King Robert II of France accepts the surrender of Melun, an illuminated miniature on vellum from the Grandes Chroniques de France. [Paris, c.1400-1410]

REMIET Perrin (1410)


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Square miniature enclosed by a gilt border, depicting the tall crowned figure in orange robes of King Robert II of France, attended by three courtiers, one of whom holds the royal sceptre, accepting the keys to the fortified city of Melun from four kneeling citizens who appear at the gate, against a decorated tiled background in dark blue with details in red and light blue; the miniature above a five-line illuminated initial ‘A’, in gold and blue with red and blue penwork, extending into border.


Miniature (105 x 93mm) on a vellum cutting (154 x 123mm), 6 lines of text in lettre bâtarde in brown ink, headings in red, in a single column, 25 lines on verso.  

[Paris, c.1400-1410]  

A superb miniature attributable to the Paris artist Perrin Remiet (fl. 1386-1428) from a manuscript of the Grandes Chroniques de France showing the splendid figure of the king of the Franks, Robert II (b.972, reigned 996-1031), accepting the keys to the finely depicted walled city of Melun, around 40km south east of Paris. The same subject also appears in a manuscript at the British Library (Royal MS 16 G VI, f.259r), opening the life of Robert.


The Grandes Chroniques de France was a hugely influential royal history of the kings of France, which advanced the past glories and chivalric destiny of the Valois family and their forebears. Manuscript copies were made for Charles VI (reigned 1380-1422) and his uncle the Duc de Berry (1340-1416) and were often distributed as a sign of royal patronage. Celebrated as one of the greatest achievements of medieval French historiography, the Grandes Chroniques was originally composed at the abbey of St Denis, near Paris in the late thirteenth century. It consists of a French translation of the Latin chronicles written by the monk-historians of St Denis and the first recension covered the history of France from its foundation after the Fall of Troy to the death of Philip Augustus (d. 1223). The historical narrative was then extended to include the reigns of subsequent monarchs.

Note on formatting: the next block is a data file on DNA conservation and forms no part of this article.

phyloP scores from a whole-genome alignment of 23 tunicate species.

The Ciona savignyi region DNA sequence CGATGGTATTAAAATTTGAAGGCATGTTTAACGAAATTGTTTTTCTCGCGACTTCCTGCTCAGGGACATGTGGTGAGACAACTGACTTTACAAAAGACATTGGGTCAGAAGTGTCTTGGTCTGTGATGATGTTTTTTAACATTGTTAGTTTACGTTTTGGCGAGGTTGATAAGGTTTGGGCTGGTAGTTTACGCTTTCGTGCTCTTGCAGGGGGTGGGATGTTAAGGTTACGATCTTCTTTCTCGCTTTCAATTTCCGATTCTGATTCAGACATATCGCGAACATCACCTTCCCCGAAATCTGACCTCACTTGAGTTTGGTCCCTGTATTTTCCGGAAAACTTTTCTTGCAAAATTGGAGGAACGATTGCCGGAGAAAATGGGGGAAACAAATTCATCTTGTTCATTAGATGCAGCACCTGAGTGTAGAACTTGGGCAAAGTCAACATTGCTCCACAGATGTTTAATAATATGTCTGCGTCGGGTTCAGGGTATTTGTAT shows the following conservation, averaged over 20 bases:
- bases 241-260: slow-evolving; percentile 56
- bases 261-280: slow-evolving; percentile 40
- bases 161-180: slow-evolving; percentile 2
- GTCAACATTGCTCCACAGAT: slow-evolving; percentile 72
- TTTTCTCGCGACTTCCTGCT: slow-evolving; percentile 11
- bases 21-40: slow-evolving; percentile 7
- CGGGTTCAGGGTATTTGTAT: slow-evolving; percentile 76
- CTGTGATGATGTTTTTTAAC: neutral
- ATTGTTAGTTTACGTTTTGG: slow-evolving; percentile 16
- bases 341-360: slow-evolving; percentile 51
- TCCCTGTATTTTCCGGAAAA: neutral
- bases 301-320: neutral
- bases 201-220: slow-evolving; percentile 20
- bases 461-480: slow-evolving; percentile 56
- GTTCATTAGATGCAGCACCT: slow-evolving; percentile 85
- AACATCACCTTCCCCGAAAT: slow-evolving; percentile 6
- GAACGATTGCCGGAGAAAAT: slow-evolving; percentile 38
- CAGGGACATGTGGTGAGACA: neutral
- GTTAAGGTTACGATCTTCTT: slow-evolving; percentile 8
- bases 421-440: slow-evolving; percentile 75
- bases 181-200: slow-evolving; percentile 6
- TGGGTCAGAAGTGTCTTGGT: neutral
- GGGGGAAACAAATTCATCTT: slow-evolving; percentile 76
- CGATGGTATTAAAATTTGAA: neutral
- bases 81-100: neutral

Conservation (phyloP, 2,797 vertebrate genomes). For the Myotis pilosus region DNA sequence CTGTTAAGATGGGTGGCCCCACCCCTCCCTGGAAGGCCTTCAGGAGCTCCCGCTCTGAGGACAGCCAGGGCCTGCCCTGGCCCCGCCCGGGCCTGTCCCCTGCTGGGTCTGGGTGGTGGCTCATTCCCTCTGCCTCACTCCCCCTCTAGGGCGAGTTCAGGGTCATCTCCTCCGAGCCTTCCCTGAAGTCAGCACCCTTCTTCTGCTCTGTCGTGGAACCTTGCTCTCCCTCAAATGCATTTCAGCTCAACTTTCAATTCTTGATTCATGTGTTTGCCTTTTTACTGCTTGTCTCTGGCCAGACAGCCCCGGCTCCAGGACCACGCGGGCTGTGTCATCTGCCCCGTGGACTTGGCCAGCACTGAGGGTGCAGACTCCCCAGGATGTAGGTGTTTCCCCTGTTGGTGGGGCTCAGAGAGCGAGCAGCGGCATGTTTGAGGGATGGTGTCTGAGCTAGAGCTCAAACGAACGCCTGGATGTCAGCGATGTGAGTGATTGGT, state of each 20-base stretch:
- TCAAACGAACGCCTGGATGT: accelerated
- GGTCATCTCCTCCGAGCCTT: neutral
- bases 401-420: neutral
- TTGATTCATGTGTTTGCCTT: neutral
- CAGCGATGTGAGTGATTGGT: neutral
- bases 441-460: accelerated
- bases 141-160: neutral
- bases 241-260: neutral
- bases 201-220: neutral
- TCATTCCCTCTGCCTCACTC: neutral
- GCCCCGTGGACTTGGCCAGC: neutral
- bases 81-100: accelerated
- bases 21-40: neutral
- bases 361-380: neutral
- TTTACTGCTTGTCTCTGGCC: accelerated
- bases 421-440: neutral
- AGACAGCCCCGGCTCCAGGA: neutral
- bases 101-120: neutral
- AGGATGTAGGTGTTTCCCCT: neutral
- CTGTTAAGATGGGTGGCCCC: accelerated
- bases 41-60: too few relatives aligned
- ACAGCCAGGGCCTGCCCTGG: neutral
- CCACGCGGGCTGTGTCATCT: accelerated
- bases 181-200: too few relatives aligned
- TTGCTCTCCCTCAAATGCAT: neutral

Our cutting is one of four cited by Anne D. Hedeman, ascribed to the second artist of the Bibliothèque Nationale de France, ms fr. 823. This is the celebrated manuscript of Guillaume de Digulleville, Pèlerinage de la vie humaine, which includes the marginal instruction addressed to Perrin Remiet. The artist Remiet's gothic style is characterised by the use of a crisp black line to outline the figures, to define the curls of their hair and their large, deep-set eyes as well as the drapery; his miniatures are populated with these naturalistically modelled figures set against patterned backgrounds such as the tiled wall found here.


The identity of Perrin Remiet and attribution of his work has been the subject of some debate. The late Michael Camille decided that the first hand of ms fr. 823 Pélerinage was that of Remiet. Others, including F. Avril, suggest that the second hand - the artist of the present miniature - was, in fact, that of Remiet. The same artist illuminated two other manuscripts of the Grandes Chroniques de France, British Library Add MS 15269 and Turin, Bibl. Naz. Ms L.II.8 (reduced to fragments in the fire of 1904). He also collaborated in three other copies, BNF mss fr. 2606 and 2616-20, and Valenciennes, Bibl. Mun., ms 637, from the library of the dukes of Burgundy.


Provenance: Christies, 27 June 1979, lot 148 (one of 4 cuttings). Belgian private collection. 


Anne D. Hedeman, The Royal Image, Illustrations of the Grandes Chroniques de France, 1274-1422, 1991, pp. 185 and 195. Michael Camille, Master of Death (1996), pp. 13-25. 'Trois manuscrits napolitains des collections de Charles V et de Jean de Berry', Bibliotheque de l'Ecole des Chartes, 127 (1969), pp. 291-328.

Stock Code: 242802

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